Turning​​ his​​ way, her spinning stopped. Smiling,​​ she​​ then​​ pulled back her wet hair and​​ splayed her elbows like the​​ cape​​ of a cobra​​ as an upsurge of music filled the room.​​ She then threw her​​ arms​​ down in a​​ dramatic​​ arc​​ timed with a disco-tinged synth chord​​ struck by​​ the mad-scientist.​​ The crowd went into a frenzy of​​ ahs​​ as everyone seemed to be anticipating something only unknown to Walter.

The redhead then​​ hopped​​ on stage and picked up a well-used, black​​ Gibson S-1​​ and began playing​​ it, bopping along to the music with a shit-eating grin.​​ You tell me this town ain't got no heart…” she sang​​ like a happy​​ banshee.

​​ Well, well, well, you can never tell…” the crowd​​ chanted​​ back,​​ dancing​​ as​​ if​​ they were​​ alone​​ at home​​ in their​​ underwear.

The sudden jostling of feet pushed Walter to the center of the room​​ and his​​ arms and legs​​ began​​ wagging​​ unconsciously​​ like the others around him.​​ WOO!​​ everyone​​ then​​ yelled​​ as they​​ jumped​​ into the air and landed on a springy chorus​​ about a place called “Shakedown Street”.​​ 

Like the first, this song too eventually went into another​​ long​​ and​​ meandering​​ jam, during which Walter was passed​​ several​​ joints​​ and handshakes​​ from the people around​​ him.​​ The​​ jam​​ then​​ tumbled into another bouncy tune,​​ but​​ this one more reggae-rooted, but not exactly reggae.​​ The change inspired another flurry of excitement​​ from the crowd.

“Shakedown to Scarlet—that’s unheard of!”​​ someone yelled nearby, while everyone shook their heads and bodies in agreement that they were indeed sharing in on something special.​​ 

As the song played and the​​ happy​​ banshee sang, phrases of verse caught​​ Walter’s​​ ear, each one​​ more relatable, until it seemed again his thoughts were being sung into​​ lyrics,​​ lyrics​​ he had​​ just​​ heard​​ earlier that night.​​ “Once in a while you get shown the light​​ in the strangest of places if you look at it right...” ​​​​ The​​ phrase​​ stunned​​ him​​ into stasis.​​ Apparently the therapist in his head was a Deadhead.

To his surprise, the banshee also appeared to have been shot​​ by​​ the same​​ sensation.​​ Fingers frozen​​ over​​ her​​ fretboard,​​ she was now​​ dumbstruck​​ by​​ Walter,​​ glaring him down with​​ bewildered​​ ferocity, making her miss the cue for the next verse.​​ She shook her head, then signaled​​ to her confused bandmates​​ to play another​​ measure, after which she finished the song flawlessly, but​​ without​​ the typical​​ extended jam.

“Thank you.​​ Dank je,” she​​ told the applauding​​ audience​​ in what Walter​​ assessed​​ to be an American accent. “We’re going to take a​​ very​​ short intermission now, but we’ll be back soon.” Unlike her singing, her speaking voice had the​​ tranquil​​ nature of a folk song,​​ the banshee all but​​ dispelled—that is until she​​ advanced on​​ him.

 “Where did you get that shirt?” she​​ demanded. Walter, in disbelief she was actually speaking to him,​​ could say​​ nothing. “Spreekt u Engels?”

“What?”​​ he said.

“English.​​ Do you speak English?​​ Where​​ did you get that shirt?”

“Oh…” he looked​​ down at​​ his shirt.​​ “I-I​​ borrowed​​ it from a friend.”

“Who’s​​ your friend?”

“Um,​​ I’m not​​ so​​ sure I​​ should tell you by the way you’re looking at me​​ . . .​​ Why? What​​ is this​​ shirt to you?”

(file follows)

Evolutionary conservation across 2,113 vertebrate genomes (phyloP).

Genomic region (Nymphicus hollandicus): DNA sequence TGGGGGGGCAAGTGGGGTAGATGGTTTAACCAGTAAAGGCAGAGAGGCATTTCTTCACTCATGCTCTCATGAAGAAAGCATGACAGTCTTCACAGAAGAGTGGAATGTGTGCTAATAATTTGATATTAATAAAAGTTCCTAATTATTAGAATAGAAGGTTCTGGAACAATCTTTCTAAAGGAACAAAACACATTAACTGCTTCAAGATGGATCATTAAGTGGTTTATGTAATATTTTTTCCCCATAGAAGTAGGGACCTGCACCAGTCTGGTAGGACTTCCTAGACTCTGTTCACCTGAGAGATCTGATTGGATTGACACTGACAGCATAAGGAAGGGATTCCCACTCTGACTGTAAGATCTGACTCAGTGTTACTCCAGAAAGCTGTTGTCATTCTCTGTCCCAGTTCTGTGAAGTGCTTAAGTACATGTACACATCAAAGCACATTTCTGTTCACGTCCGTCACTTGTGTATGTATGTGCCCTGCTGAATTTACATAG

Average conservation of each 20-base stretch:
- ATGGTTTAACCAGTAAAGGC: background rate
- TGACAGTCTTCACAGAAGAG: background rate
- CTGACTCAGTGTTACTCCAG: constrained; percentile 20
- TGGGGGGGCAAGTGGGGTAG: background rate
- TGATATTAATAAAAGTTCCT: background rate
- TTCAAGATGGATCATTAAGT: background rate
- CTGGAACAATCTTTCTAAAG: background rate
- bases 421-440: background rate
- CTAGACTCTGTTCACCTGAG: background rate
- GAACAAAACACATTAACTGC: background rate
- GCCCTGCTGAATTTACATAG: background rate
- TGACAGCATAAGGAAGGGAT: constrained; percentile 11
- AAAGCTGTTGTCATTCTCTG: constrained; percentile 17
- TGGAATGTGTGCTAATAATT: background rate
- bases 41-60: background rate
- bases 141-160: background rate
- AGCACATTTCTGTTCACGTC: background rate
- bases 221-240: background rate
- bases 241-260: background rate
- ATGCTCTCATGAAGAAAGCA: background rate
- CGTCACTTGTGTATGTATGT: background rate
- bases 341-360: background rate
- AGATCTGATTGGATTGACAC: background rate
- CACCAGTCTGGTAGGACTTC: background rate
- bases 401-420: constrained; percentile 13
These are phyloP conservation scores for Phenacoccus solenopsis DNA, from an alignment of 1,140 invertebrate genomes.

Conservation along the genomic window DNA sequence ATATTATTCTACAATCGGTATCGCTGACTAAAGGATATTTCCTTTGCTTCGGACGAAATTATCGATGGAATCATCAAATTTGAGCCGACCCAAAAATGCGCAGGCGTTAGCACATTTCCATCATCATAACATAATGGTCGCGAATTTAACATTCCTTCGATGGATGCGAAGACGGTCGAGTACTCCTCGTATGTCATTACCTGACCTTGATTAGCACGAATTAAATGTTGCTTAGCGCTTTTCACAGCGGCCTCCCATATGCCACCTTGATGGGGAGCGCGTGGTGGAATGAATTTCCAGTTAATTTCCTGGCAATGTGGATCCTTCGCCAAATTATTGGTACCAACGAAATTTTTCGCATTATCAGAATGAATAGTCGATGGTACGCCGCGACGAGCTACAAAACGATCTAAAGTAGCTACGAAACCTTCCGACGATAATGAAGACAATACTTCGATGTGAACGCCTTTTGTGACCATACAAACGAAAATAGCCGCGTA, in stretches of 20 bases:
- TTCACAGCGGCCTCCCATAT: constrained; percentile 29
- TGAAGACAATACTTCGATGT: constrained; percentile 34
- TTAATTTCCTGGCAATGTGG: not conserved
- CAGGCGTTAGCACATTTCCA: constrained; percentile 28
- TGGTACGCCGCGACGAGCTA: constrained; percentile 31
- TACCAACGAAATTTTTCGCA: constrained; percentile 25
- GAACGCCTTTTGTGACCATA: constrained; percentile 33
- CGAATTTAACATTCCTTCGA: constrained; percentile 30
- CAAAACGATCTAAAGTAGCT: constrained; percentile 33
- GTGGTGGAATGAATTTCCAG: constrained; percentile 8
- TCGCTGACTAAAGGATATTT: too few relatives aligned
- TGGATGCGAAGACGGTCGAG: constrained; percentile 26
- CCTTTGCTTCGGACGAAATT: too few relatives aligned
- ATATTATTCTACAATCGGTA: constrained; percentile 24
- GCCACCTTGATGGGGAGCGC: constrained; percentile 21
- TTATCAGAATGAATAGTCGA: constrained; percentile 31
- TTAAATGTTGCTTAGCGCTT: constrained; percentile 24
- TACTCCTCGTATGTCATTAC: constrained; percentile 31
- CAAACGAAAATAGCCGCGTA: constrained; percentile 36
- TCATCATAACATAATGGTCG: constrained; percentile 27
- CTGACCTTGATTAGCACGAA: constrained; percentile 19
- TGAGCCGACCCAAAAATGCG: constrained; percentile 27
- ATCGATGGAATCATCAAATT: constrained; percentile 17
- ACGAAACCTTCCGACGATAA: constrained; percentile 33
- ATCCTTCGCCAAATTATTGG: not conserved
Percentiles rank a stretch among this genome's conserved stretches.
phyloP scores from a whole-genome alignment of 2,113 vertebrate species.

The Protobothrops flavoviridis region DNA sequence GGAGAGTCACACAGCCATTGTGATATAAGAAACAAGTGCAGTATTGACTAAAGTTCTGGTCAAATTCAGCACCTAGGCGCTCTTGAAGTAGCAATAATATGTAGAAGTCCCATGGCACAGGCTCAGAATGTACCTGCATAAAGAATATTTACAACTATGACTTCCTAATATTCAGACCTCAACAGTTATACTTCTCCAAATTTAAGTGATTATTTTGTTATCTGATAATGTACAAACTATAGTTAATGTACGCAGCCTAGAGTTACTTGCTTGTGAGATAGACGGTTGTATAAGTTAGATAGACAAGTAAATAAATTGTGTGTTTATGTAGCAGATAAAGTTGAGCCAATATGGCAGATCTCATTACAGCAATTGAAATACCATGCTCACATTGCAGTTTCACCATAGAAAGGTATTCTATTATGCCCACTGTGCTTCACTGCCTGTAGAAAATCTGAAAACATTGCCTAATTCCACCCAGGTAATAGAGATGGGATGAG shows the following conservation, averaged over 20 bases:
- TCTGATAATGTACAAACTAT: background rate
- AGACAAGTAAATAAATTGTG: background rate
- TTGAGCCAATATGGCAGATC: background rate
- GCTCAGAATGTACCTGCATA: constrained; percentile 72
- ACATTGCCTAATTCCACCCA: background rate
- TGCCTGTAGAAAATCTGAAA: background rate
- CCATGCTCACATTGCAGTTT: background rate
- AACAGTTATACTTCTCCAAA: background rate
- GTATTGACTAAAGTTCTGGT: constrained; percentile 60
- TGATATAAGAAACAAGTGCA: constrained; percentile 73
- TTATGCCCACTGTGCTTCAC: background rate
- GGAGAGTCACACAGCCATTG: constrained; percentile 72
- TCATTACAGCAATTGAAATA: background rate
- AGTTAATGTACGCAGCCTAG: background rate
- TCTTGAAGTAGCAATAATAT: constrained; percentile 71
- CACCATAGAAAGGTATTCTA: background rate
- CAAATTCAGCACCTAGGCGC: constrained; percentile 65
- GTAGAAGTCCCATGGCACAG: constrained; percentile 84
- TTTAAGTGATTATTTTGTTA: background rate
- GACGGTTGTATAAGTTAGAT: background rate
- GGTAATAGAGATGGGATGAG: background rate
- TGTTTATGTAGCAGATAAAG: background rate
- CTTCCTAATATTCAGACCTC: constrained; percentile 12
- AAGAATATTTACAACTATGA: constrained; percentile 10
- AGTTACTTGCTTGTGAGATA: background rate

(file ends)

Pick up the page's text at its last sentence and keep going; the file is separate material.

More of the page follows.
She pulled​​ back​​ her emotions​​ a bit​​ before answering.​​ “It’s​​ a lot of things to me,” she said,​​ “but​​ luna hunny​​ is​​ me.”

Walter​​ shook his head,​​ thinking​​ his brain was​​ playing​​ tricks on him again.​​ “Did you just say you’re​​ luna hunny?” he asked.​​ “You’re the​​ artist​​ on my shirt?”

“I was,” she replied,​​ “but I haven’t been​​ for​​ over two years now.”

“No way​​ . . .​​ I​​ have so many questions​​ for you—”

“And so do​​ I, like who’s your friend and where did he get that shirt?”

“My friend…”​​ Walter​​ hesitated, not sure what he should reveal.​​ “My friend, well, I only met him tonight. I’m visiting from California and this is my only night​​ in Amsterdam.”

“California? Where in California?”

“Orange County and L.A. Right now I’m kind of​​ in between.”

“Hm…​​ I’m from San Fran myself.​​ I​​ moved to​​ Amsterdam​​ on​​ a​​ student visa​​ thinking​​ luna hunny​​ had a larger fanbase here​​ than in the States.​​ Come to find out​​ later​​ though,​​ after I was out ten thousand dollars for​​ a​​ new inventory​​ buy​​ and design costs,​​ the European label I​​ thought​​ was selling so much merchandise and records for me was nothing but a laundering front for a cocaine operation. In reality, I had no fans​​ in Europe​​ at all.​​ That’s why I want to know where you got that shirt,​​ because​​ I assumed no one had​​ them except​​ the​​ asshole​​ who ripped me off.​​ Sound​​ anything​​ like your friend?”

Inside, Walter began freaking out.​​ If​​ she was to be believed,​​ clearly​​ Dug was this asshole. No wonder he was so​​ against​​ this​​ bar. He must’ve known she​​ would be​​ here.​​ But​​ having just met this girl,​​ Walter was unsure where his allegiance stood.​​ 

“I’m not sure,”​​ he​​ said.​​ “It’s possible.​​ Like I said, I only met him tonight, so I really don’t know him that well. But​​ he didn’t seem like that bad of a guy.​​ I was​​ pretty​​ fucked up​​ earlier​​ and​​ had made a​​ real​​ mess of myself,​​ but​​ he went​​ well out of his way to help me​​ even though I was​​ a​​ stranger.​​ He​​ even​​ let me clean up​​ at​​ his​​ house​​ then gave me some new clothes to wear,​​ and that’s how I got this​​ shirt.​​ We​​ didn’t part on the greatest terms​​ though.”

“Why’s that?”

“I wrecked his​​ tandem​​ bicycle​​ we were riding so he​​ got angry and​​ left​​ me here—or more so I chose to stay.”​​ 

“Where is he now?”​​ 

“I’m not sure, and I have no way of contacting him.”​​ Walter​​ showed her his obliterated cellphone.